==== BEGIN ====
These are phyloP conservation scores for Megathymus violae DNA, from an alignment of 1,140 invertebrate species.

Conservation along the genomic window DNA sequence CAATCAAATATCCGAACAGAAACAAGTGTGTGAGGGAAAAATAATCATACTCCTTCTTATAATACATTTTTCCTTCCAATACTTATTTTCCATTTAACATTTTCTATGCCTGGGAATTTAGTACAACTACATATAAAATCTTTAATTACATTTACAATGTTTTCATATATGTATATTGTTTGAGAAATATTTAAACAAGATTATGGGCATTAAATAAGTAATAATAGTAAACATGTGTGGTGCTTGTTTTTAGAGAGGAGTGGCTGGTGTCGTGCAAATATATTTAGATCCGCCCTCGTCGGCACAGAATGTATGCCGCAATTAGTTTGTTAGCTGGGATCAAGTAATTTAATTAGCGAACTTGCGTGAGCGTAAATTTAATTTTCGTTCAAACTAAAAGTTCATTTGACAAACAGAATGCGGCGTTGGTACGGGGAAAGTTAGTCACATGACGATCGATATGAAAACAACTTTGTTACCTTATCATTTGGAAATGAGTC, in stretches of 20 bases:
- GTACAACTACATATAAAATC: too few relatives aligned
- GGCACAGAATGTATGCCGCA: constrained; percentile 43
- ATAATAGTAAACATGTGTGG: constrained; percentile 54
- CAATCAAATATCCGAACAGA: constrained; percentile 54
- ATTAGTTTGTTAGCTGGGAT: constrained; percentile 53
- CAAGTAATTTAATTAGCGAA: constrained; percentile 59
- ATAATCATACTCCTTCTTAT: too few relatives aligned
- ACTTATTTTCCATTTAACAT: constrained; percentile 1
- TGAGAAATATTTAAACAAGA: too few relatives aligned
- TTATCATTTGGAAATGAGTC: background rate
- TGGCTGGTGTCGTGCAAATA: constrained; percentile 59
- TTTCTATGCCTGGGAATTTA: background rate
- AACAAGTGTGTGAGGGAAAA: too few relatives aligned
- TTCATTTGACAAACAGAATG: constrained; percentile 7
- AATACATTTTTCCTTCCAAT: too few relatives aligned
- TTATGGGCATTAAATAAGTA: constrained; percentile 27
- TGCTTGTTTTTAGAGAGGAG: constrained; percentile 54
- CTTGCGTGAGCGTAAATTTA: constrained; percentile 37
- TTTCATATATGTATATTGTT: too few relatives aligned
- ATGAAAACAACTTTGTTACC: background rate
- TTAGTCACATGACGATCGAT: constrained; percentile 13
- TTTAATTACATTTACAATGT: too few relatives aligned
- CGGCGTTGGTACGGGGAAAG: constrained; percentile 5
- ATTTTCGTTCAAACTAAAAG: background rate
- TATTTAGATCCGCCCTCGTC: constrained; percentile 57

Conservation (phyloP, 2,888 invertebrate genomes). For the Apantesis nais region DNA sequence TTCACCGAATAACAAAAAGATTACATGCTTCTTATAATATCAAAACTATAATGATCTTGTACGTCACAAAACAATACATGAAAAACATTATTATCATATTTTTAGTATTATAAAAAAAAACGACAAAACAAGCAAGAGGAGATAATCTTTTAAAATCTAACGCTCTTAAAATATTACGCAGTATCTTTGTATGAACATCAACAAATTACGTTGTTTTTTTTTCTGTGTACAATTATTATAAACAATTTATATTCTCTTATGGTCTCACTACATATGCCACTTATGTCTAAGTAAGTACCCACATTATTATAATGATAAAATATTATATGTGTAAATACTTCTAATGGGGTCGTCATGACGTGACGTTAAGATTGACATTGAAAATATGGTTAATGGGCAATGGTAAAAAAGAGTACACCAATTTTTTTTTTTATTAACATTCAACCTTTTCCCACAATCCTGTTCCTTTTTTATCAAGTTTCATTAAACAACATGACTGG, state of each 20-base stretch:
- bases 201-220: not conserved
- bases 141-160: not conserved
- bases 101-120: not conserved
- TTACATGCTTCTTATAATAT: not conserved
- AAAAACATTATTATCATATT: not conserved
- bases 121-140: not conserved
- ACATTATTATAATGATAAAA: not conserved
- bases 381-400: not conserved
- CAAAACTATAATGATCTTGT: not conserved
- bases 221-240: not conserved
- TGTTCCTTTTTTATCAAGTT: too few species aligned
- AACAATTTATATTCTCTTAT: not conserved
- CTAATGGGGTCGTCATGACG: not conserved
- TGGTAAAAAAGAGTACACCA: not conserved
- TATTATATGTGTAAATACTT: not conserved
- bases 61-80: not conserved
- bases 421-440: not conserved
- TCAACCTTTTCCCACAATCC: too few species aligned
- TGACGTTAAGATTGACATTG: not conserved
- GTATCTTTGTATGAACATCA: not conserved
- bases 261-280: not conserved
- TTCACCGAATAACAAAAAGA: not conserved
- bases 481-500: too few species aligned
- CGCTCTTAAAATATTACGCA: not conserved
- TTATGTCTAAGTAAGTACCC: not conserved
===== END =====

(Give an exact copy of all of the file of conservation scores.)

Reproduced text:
These are phyloP conservation scores for Megathymus violae DNA, from an alignment of 1,140 invertebrate species.

Conservation along the genomic window DNA sequence CAATCAAATATCCGAACAGAAACAAGTGTGTGAGGGAAAAATAATCATACTCCTTCTTATAATACATTTTTCCTTCCAATACTTATTTTCCATTTAACATTTTCTATGCCTGGGAATTTAGTACAACTACATATAAAATCTTTAATTACATTTACAATGTTTTCATATATGTATATTGTTTGAGAAATATTTAAACAAGATTATGGGCATTAAATAAGTAATAATAGTAAACATGTGTGGTGCTTGTTTTTAGAGAGGAGTGGCTGGTGTCGTGCAAATATATTTAGATCCGCCCTCGTCGGCACAGAATGTATGCCGCAATTAGTTTGTTAGCTGGGATCAAGTAATTTAATTAGCGAACTTGCGTGAGCGTAAATTTAATTTTCGTTCAAACTAAAAGTTCATTTGACAAACAGAATGCGGCGTTGGTACGGGGAAAGTTAGTCACATGACGATCGATATGAAAACAACTTTGTTACCTTATCATTTGGAAATGAGTC, in stretches of 20 bases:
- GTACAACTACATATAAAATC: too few relatives aligned
- GGCACAGAATGTATGCCGCA: constrained; percentile 43
- ATAATAGTAAACATGTGTGG: constrained; percentile 54
- CAATCAAATATCCGAACAGA: constrained; percentile 54
- ATTAGTTTGTTAGCTGGGAT: constrained; percentile 53
- CAAGTAATTTAATTAGCGAA: constrained; percentile 59
- ATAATCATACTCCTTCTTAT: too few relatives aligned
- ACTTATTTTCCATTTAACAT: constrained; percentile 1
- TGAGAAATATTTAAACAAGA: too few relatives aligned
- TTATCATTTGGAAATGAGTC: background rate
- TGGCTGGTGTCGTGCAAATA: constrained; percentile 59
- TTTCTATGCCTGGGAATTTA: background rate
- AACAAGTGTGTGAGGGAAAA: too few relatives aligned
- TTCATTTGACAAACAGAATG: constrained; percentile 7
- AATACATTTTTCCTTCCAAT: too few relatives aligned
- TTATGGGCATTAAATAAGTA: constrained; percentile 27
- TGCTTGTTTTTAGAGAGGAG: constrained; percentile 54
- CTTGCGTGAGCGTAAATTTA: constrained; percentile 37
- TTTCATATATGTATATTGTT: too few relatives aligned
- ATGAAAACAACTTTGTTACC: background rate
- TTAGTCACATGACGATCGAT: constrained; percentile 13
- TTTAATTACATTTACAATGT: too few relatives aligned
- CGGCGTTGGTACGGGGAAAG: constrained; percentile 5
- ATTTTCGTTCAAACTAAAAG: background rate
- TATTTAGATCCGCCCTCGTC: constrained; percentile 57

Conservation (phyloP, 2,888 invertebrate genomes). For the Apantesis nais region DNA sequence TTCACCGAATAACAAAAAGATTACATGCTTCTTATAATATCAAAACTATAATGATCTTGTACGTCACAAAACAATACATGAAAAACATTATTATCATATTTTTAGTATTATAAAAAAAAACGACAAAACAAGCAAGAGGAGATAATCTTTTAAAATCTAACGCTCTTAAAATATTACGCAGTATCTTTGTATGAACATCAACAAATTACGTTGTTTTTTTTTCTGTGTACAATTATTATAAACAATTTATATTCTCTTATGGTCTCACTACATATGCCACTTATGTCTAAGTAAGTACCCACATTATTATAATGATAAAATATTATATGTGTAAATACTTCTAATGGGGTCGTCATGACGTGACGTTAAGATTGACATTGAAAATATGGTTAATGGGCAATGGTAAAAAAGAGTACACCAATTTTTTTTTTTATTAACATTCAACCTTTTCCCACAATCCTGTTCCTTTTTTATCAAGTTTCATTAAACAACATGACTGG, state of each 20-base stretch:
- bases 201-220: not conserved
- bases 141-160: not conserved
- bases 101-120: not conserved
- TTACATGCTTCTTATAATAT: not conserved
- AAAAACATTATTATCATATT: not conserved
- bases 121-140: not conserved
- ACATTATTATAATGATAAAA: not conserved
- bases 381-400: not conserved
- CAAAACTATAATGATCTTGT: not conserved
- bases 221-240: not conserved
- TGTTCCTTTTTTATCAAGTT: too few species aligned
- AACAATTTATATTCTCTTAT: not conserved
- CTAATGGGGTCGTCATGACG: not conserved
- TGGTAAAAAAGAGTACACCA: not conserved
- TATTATATGTGTAAATACTT: not conserved
- bases 61-80: not conserved
- bases 421-440: not conserved
- TCAACCTTTTCCCACAATCC: too few species aligned
- TGACGTTAAGATTGACATTG: not conserved
- GTATCTTTGTATGAACATCA: not conserved
- bases 261-280: not conserved
- TTCACCGAATAACAAAAAGA: not conserved
- bases 481-500: too few species aligned
- CGCTCTTAAAATATTACGCA: not conserved
- TTATGTCTAAGTAAGTACCC: not conserved